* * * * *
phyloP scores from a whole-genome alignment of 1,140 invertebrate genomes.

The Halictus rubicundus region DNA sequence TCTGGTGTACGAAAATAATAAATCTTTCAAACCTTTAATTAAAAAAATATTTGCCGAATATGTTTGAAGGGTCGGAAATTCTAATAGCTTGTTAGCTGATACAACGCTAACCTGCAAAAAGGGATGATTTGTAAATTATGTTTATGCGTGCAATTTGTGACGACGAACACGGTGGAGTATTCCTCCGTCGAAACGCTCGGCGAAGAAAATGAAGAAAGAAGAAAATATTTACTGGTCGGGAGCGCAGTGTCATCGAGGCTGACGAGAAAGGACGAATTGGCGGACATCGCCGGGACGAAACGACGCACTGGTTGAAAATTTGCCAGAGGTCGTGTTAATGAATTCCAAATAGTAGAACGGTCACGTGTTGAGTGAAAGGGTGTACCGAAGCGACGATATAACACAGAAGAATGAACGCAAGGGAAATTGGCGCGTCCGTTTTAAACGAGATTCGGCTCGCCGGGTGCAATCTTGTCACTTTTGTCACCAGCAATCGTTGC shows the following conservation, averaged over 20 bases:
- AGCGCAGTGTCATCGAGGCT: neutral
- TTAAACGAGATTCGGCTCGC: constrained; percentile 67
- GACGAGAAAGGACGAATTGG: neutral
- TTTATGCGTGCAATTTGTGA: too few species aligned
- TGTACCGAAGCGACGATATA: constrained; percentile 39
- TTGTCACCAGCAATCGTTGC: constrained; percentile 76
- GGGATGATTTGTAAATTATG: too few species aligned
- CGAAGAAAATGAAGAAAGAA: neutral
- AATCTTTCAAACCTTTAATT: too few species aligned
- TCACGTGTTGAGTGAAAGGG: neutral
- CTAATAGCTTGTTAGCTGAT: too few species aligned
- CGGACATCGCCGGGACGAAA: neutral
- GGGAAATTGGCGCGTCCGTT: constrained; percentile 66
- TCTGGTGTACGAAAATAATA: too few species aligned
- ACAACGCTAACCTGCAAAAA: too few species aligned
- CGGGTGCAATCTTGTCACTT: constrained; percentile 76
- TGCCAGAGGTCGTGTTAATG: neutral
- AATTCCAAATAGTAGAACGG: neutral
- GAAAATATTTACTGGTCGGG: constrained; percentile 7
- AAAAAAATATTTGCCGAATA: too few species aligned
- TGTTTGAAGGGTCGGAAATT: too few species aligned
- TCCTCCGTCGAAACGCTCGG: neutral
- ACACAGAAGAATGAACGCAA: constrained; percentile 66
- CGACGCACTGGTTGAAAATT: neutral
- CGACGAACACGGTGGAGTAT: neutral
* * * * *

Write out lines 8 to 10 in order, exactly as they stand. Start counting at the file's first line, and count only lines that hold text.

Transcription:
- TTGTCACCAGCAATCGTTGC: constrained; percentile 76
- GGGATGATTTGTAAATTATG: too few species aligned
- CGAAGAAAATGAAGAAAGAA: neutral